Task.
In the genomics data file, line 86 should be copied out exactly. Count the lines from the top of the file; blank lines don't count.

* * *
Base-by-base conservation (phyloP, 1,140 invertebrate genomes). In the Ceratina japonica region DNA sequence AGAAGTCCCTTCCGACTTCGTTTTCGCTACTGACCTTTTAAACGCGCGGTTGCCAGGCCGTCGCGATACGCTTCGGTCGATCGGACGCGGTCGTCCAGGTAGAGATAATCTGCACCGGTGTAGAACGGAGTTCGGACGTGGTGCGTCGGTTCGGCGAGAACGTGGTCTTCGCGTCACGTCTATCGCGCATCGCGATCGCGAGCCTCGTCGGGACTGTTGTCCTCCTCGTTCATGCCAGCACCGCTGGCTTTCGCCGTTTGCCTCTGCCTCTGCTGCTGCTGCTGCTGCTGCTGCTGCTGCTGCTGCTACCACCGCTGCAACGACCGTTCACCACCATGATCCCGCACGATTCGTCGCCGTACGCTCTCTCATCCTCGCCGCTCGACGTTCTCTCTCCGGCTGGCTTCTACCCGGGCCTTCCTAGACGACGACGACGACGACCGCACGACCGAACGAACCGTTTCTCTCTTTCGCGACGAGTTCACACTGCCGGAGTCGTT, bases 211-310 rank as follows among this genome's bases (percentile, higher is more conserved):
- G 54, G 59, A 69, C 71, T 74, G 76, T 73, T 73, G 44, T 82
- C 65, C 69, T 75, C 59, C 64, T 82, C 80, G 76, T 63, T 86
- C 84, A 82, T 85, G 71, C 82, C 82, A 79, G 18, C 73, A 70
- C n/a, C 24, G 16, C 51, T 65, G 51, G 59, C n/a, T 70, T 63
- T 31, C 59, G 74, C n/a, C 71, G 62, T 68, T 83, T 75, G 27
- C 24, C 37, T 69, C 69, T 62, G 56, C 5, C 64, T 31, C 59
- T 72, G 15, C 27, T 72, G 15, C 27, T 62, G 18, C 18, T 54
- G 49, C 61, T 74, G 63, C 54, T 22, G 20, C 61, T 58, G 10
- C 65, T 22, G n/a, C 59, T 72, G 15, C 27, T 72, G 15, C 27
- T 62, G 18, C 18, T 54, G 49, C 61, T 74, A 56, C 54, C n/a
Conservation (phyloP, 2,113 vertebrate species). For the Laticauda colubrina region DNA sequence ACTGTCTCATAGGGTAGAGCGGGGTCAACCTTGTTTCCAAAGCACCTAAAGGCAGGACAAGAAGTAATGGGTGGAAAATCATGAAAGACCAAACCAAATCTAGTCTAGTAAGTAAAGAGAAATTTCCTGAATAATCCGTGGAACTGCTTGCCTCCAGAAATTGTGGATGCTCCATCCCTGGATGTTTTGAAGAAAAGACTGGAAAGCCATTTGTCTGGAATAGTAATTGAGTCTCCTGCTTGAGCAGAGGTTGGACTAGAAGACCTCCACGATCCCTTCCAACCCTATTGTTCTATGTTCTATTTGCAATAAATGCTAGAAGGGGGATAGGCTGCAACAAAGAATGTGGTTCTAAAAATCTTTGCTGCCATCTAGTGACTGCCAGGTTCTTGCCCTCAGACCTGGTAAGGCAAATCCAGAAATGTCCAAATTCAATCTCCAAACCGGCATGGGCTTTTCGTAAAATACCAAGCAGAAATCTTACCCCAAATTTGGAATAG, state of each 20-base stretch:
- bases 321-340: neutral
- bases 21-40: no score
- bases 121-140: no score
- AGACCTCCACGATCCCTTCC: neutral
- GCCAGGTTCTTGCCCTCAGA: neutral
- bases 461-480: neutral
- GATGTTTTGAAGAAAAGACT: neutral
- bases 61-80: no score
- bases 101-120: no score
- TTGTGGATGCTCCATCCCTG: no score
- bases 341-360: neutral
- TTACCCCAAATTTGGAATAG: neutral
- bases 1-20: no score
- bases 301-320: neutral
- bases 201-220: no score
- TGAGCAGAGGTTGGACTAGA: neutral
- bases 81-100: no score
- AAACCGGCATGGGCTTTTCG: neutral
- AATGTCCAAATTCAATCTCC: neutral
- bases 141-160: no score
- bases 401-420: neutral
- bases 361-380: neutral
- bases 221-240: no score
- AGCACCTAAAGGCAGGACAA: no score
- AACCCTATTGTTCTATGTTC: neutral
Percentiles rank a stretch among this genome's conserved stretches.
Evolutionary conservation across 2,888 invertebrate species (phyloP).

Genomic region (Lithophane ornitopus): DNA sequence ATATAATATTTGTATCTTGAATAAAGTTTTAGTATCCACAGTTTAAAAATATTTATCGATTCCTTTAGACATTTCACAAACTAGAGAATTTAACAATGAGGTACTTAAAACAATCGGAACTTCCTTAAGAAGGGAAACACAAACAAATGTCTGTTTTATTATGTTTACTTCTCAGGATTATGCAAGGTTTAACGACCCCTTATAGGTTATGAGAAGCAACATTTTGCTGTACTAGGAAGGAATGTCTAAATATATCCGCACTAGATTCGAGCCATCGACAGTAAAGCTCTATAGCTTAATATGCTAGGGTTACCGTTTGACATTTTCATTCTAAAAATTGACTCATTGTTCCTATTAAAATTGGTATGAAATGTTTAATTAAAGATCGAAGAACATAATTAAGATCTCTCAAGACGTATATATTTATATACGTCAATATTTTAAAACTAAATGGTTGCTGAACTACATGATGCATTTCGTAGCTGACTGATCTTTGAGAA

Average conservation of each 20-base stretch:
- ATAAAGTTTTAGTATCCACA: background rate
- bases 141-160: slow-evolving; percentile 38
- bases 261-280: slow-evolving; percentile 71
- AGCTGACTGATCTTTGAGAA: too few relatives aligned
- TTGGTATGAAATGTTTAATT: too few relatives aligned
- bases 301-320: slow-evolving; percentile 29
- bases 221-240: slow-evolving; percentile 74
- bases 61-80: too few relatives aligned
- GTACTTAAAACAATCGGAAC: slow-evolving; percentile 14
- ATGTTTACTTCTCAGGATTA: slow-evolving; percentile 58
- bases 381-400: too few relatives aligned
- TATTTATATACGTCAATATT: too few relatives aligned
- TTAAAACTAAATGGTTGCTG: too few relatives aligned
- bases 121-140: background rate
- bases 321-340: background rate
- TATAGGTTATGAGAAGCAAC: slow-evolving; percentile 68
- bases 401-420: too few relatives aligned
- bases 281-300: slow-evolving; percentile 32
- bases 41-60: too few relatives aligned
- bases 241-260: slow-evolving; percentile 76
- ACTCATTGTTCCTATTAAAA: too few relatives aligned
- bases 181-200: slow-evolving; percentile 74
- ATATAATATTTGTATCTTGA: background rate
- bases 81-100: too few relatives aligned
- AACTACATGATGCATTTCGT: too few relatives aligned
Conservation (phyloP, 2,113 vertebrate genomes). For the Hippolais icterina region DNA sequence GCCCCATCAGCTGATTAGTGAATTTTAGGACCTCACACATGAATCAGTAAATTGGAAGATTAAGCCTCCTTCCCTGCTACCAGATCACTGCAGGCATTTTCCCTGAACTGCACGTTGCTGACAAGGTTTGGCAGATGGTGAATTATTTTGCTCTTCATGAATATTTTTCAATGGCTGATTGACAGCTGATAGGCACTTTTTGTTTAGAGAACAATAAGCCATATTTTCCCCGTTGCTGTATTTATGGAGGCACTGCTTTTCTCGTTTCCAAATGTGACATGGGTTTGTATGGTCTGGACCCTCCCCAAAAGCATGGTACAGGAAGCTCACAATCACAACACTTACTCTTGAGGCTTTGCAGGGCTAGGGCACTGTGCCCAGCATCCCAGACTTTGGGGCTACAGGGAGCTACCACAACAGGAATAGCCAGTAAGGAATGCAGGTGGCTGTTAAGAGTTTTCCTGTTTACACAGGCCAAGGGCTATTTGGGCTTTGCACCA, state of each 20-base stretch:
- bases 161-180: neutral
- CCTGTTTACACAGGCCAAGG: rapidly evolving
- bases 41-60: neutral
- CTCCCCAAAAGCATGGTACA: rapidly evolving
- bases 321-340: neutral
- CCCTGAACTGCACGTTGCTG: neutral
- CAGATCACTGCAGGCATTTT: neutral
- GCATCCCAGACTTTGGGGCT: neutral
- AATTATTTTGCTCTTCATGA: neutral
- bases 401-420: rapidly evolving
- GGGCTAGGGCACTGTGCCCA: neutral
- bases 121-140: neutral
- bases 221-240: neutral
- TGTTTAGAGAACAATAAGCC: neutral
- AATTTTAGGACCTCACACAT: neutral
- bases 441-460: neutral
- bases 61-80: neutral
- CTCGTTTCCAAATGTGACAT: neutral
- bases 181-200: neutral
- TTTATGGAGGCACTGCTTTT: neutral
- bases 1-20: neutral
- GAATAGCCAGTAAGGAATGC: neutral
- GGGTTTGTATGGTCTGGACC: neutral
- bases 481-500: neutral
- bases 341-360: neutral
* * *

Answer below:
- bases 181-200: neutral